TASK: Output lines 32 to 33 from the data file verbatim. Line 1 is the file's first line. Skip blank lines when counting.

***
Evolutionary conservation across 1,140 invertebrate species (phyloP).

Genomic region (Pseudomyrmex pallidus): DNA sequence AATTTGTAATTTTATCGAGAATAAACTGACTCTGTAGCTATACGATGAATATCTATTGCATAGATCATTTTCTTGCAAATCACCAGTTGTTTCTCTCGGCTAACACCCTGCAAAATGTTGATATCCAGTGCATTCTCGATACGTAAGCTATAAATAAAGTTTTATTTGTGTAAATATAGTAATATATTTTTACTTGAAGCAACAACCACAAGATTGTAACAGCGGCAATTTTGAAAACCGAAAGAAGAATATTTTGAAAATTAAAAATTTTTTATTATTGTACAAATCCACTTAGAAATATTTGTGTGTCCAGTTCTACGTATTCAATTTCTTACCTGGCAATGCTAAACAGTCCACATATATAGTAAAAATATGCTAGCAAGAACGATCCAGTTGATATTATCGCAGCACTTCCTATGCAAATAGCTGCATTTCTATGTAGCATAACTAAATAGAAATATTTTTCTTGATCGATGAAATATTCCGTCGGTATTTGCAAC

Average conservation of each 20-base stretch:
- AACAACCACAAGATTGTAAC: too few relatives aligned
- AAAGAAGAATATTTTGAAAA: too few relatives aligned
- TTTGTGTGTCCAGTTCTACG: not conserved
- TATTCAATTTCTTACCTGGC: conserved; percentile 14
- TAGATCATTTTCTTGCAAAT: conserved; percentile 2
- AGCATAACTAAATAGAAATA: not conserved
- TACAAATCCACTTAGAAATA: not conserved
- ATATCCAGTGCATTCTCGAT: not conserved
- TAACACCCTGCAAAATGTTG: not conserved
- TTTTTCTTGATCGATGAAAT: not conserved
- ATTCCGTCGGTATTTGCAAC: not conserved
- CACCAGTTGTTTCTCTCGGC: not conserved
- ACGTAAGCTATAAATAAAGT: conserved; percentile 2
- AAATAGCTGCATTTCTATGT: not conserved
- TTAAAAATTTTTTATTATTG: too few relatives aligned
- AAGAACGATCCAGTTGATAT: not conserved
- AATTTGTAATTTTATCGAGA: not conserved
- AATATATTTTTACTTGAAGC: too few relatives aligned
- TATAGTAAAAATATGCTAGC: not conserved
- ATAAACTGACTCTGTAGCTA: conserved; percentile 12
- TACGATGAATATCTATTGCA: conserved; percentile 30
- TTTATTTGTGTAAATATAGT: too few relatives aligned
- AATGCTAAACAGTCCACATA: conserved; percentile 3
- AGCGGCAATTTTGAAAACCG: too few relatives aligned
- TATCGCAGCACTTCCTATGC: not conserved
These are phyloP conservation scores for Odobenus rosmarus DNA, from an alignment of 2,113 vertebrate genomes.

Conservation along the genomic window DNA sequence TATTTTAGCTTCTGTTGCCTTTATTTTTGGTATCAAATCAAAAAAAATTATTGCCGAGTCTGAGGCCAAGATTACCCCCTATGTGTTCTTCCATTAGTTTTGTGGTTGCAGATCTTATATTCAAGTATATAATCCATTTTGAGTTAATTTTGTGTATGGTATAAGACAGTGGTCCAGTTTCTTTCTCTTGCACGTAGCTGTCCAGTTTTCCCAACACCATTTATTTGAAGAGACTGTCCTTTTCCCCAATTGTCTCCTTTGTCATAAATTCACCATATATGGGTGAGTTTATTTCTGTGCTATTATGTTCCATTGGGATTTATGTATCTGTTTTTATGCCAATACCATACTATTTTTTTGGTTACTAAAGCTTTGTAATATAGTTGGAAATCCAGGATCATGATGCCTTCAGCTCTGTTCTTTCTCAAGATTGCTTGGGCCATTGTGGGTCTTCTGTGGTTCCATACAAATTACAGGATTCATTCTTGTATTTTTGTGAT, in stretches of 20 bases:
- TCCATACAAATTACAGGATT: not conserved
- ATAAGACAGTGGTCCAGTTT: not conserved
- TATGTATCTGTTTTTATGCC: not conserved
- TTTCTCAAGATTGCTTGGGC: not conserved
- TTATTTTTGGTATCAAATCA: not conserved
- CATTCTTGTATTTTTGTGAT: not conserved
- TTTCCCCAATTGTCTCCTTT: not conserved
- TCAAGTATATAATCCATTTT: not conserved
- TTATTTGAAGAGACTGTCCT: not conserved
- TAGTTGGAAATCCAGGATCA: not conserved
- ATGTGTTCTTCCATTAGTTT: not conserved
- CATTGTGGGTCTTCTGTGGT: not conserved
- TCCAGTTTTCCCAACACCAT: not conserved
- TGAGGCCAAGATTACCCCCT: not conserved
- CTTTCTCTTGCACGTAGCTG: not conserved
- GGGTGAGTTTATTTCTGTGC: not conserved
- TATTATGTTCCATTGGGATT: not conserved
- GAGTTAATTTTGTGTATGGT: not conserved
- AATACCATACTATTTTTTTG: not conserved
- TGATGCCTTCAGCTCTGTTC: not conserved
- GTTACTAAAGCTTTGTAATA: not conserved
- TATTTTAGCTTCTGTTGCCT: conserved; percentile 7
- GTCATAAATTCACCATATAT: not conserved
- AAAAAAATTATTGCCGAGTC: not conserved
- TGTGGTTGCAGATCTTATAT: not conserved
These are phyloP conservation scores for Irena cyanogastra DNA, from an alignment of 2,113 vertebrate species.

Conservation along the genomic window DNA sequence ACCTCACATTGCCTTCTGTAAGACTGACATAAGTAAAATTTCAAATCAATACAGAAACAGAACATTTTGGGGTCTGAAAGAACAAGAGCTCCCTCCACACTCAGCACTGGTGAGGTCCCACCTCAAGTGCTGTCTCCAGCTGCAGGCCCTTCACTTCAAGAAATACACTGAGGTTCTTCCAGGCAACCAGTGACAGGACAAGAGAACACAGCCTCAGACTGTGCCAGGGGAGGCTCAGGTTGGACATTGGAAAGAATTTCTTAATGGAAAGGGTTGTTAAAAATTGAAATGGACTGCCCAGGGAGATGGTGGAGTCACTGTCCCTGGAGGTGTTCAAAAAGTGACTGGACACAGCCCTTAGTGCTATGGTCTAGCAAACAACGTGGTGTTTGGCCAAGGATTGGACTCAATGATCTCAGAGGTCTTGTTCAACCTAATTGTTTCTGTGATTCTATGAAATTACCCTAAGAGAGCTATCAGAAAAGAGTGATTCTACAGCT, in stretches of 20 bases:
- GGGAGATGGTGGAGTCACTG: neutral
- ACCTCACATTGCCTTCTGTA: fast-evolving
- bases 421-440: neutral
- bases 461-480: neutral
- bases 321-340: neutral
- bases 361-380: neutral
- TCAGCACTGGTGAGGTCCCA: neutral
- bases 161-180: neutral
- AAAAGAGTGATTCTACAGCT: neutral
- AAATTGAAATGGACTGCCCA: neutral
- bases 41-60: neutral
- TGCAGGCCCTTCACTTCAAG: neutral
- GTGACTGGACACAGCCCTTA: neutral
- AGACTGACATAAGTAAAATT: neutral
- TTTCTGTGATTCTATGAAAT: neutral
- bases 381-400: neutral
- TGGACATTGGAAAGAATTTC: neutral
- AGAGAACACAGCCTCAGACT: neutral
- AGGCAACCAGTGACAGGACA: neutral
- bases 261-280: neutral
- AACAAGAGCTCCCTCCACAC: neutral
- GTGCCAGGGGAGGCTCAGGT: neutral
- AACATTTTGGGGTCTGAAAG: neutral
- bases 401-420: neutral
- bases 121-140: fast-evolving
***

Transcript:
- ATAAGACAGTGGTCCAGTTT: not conserved
- TATGTATCTGTTTTTATGCC: not conserved